How Will These New Food Stocks Fare in 2013?
Social media giant Facebook (NASDAQ: FB) commands most of the attention as far as 2012 initial public offerings are concerned. That is easy to understand as Facebook is the purveyor of a product that millions of Americans use everyday, the company's IPO was the most anticipated in Silicon Valley since Google's (NASDAQ: GOOG) in 2004 and the shares of have lost 29.4 percent since the IPO.
All of those reasons illustrate why some of 2012's other IPOs have been overshadowed by Facebook. Among those other IPOs are a spate of food companies. That is right: Investors suddenly have more food and restaurant stocks to pick from beyond the known quantities such as General Mills (NYSE: GIS) and McDonald's (NYSE: MCD).
Of course, the big question late in 2012 is how will these rooking food names perform in 2012? Are they worth the risk when there are steadier, more established food names already on the market? The answers may not be as encouraging as investors would hope.
Chuy's Holdings (NASDAQ: CHUY) It is hard to knock Texas-based Chuy's. The operator of Tex-Mex restaurants went public in late July and has returned almost 51 percent since then. The focus on Mexican food along with its status as a growth stock leads to the inevitable comparisons to Chipotle (NYSE: CMG), though it is worth noting the restaurants operated by these two companies have little in common and shares of Chipotle have slid 18 percent this year.
The good news for Chuy's is that there is not a major national chain of casual dining Mexican restaurants and this is one of the restaurant industry's fastest-growing segments. Unfortunately, Chuy's does share something in common with Chipotle: A valuation that can be viewed as worrisome.
For its fiscal year that ended in July, Chuy's had net sales of $149.4 million, but its current market value is more than double that number. Chuy's has estimated EBITDA multiples of 19.2 times and 16 times for 2012 and 2013, respectively. That means the stock is more richly valued than other high-growth restaurant names such Buffalo Wild Wings (NASDAQ: BWLD) and Panera (NASDAQ: PNRA).
There is another fundamental issue to consider. Since there is no dominant casual dining Mexican chain with a national presence, Chuy's is not really competing against Chipotle or Yum's (NYSE: YUM) Taco Bell. Rather, Chuy's is competing against local and region rivals as it plans to open as many as another 55 stores by 2016. Chuy's may be known in Texas, but that does not mean consumers in California, Florida, New York, Ohio or Nebraska know Chuy's.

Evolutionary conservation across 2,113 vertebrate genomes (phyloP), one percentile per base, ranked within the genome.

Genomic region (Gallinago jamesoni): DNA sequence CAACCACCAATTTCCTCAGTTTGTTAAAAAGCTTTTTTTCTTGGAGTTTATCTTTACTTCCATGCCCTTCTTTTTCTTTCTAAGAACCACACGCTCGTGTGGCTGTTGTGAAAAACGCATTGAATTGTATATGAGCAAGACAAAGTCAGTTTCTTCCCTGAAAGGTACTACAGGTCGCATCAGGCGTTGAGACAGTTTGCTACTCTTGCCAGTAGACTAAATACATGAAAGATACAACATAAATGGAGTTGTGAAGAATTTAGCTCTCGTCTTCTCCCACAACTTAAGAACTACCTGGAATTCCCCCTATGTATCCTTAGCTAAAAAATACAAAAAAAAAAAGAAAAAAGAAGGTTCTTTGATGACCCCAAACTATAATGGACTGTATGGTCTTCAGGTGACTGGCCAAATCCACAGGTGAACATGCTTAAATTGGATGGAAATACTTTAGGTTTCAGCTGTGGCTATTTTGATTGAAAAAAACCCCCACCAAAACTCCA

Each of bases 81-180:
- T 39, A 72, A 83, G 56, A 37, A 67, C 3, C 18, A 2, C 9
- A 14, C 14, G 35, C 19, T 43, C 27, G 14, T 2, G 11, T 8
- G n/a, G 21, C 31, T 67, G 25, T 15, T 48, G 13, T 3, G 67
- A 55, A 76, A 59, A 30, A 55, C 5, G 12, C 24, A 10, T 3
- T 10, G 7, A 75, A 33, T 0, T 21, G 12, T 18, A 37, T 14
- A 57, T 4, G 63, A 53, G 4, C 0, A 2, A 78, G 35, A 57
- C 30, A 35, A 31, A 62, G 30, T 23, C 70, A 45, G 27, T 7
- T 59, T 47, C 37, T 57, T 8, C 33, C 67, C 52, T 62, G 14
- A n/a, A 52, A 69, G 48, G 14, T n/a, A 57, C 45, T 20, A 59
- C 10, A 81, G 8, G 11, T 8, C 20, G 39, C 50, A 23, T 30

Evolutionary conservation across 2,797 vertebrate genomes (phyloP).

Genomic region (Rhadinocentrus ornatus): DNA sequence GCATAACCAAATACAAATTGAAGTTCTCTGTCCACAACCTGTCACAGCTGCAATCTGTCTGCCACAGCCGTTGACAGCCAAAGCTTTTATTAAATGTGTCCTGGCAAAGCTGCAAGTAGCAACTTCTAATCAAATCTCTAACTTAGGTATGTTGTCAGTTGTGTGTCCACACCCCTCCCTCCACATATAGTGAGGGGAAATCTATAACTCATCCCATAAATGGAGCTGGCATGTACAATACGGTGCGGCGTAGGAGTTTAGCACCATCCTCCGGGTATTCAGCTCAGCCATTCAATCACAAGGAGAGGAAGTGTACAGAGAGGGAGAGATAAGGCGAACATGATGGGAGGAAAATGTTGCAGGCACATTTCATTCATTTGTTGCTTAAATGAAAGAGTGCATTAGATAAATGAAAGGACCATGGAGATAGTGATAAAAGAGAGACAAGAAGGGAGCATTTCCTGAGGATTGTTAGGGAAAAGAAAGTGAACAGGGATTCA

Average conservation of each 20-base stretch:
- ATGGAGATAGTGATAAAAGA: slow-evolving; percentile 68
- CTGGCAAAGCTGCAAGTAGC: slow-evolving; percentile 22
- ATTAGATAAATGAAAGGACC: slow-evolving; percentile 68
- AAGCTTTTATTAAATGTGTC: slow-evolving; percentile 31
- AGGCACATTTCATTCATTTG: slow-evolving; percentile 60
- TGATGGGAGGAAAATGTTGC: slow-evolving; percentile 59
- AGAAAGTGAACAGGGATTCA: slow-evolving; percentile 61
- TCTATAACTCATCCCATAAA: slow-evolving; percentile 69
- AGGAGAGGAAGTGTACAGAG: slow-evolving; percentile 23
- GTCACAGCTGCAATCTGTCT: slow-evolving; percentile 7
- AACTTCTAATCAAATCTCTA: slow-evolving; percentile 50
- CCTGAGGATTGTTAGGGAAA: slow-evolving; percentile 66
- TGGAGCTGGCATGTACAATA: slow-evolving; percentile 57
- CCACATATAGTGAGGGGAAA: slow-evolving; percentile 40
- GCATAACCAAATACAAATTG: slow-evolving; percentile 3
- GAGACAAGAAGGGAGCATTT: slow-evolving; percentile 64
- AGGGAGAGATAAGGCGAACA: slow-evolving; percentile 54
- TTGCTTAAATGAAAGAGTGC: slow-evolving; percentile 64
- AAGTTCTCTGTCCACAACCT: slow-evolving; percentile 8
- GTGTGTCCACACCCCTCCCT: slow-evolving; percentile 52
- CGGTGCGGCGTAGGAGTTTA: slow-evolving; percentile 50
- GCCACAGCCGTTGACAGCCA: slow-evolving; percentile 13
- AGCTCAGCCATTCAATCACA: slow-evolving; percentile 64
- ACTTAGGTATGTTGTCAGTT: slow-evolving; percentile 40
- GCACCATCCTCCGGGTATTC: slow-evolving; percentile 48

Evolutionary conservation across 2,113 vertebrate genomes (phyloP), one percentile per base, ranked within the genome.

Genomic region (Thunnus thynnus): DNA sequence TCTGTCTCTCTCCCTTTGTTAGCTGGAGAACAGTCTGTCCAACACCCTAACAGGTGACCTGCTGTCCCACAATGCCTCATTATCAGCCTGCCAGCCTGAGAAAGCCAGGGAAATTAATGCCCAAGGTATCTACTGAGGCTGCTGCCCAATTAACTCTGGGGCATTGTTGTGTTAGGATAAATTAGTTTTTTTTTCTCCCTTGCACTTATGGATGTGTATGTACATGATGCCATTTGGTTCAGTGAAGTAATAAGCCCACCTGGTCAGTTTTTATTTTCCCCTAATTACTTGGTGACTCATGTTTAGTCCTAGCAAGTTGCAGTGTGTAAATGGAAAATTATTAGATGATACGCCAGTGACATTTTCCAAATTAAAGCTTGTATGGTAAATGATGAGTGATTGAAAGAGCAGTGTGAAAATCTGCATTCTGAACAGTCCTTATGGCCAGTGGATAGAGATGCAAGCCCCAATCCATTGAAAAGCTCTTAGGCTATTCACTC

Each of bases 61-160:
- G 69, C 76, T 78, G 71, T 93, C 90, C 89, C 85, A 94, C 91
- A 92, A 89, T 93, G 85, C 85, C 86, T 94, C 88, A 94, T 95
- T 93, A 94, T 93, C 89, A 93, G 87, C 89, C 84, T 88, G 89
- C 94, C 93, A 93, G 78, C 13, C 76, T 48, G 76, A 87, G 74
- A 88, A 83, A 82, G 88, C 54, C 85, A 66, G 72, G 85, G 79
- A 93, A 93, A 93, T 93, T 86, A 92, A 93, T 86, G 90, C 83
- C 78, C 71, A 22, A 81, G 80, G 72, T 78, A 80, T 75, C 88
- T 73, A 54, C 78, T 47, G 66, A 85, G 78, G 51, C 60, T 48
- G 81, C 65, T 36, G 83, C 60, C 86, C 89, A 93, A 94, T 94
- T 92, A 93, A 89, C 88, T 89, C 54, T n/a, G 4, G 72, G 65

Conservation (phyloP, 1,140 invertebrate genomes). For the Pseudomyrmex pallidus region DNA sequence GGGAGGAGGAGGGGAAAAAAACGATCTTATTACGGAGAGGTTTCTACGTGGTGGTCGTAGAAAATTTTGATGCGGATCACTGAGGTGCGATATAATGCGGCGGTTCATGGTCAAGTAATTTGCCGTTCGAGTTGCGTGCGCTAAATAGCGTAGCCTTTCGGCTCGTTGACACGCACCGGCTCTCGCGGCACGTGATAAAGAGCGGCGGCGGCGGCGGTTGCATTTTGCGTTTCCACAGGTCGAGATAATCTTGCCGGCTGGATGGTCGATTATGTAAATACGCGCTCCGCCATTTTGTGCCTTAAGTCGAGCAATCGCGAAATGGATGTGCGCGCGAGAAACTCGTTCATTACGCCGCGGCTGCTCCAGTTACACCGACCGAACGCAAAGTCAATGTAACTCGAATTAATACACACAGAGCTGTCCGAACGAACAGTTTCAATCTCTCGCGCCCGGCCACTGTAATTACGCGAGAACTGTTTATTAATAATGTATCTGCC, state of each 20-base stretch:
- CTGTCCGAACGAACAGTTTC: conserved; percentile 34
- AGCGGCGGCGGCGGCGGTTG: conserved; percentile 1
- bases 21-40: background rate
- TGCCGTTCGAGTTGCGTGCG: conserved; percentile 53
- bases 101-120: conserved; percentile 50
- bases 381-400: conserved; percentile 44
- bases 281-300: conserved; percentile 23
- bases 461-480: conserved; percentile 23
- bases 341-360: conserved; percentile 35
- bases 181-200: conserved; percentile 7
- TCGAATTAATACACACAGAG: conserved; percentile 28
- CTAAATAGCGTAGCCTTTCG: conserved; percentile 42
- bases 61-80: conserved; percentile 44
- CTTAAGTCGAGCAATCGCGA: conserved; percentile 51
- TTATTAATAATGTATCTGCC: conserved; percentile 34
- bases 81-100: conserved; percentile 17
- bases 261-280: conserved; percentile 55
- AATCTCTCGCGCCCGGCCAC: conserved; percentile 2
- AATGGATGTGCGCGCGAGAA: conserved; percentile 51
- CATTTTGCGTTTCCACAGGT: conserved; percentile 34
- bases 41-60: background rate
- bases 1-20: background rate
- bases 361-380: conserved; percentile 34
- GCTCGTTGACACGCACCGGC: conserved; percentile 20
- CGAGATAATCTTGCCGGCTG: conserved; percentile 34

Roundy's (NYSE: RNDY) If Roundy's did something more sexy than operate grocery stores, chances are investors would be hearing a lot more about how bad this stock has been post-IPO. Since coming public in February, Roundy's has lost almost 49 percent.
Right off the bat, there is a way Roundy's can seduce the unknowing investor. Two ways actually: A low price tag (this is a sub-$5 stock) and a high dividend yield of 10.4 percent. It is not often that IPOs come bearing fruit to income investors, but Roundy's did. Now, Roundy's can be lumped in with another group: The dividend cutters. Roundy's slashed its quarterly pay out by 48 percent earlier this year.
The problem is profits and same-store sales are falling at a time when Roundy's is saddled with a debt-to-equity ratio of 2.33 and a payout ratio of over 56 percent. Those numbers could imply there is more room for dividend reductions.
Annie's (NYSE: BNNY) Annie's, the maker of natural and organic food products, debuted in late March and has lost 3.6 percent since then. That does not sound too bad, but over the past three months the stock has plunged 26.2 percent. Annie's shares something in common with another stock on this list, that being Chuy's.
Annie's, for better or worse, is considered a competitor to Hain Celestial (NASDAQ: HAIN) though Hain is about four times of the size of Annie's by market value. Despite that market cap chasm, the door is opened to comparisons. Problem is Hain Celestial trades for less than 20 times forward earnings while Annie's trades for almost 33.4 times 2013 expected profits. Annie's forward P/E ratio is also higher than 25.8 multiple sported by Whole Foods (NASDAQ: WFM).
Another red flag: Annie's has just $15 million in a cash, but a market value that is almost 40 times that amount. One more red flag: Insiders have been voraciously selling their stakes in Annie's. Some Annie's insiders now own no shares of the stock. Simply put, a case can be made that there are more red flags than positive signs with this stock.
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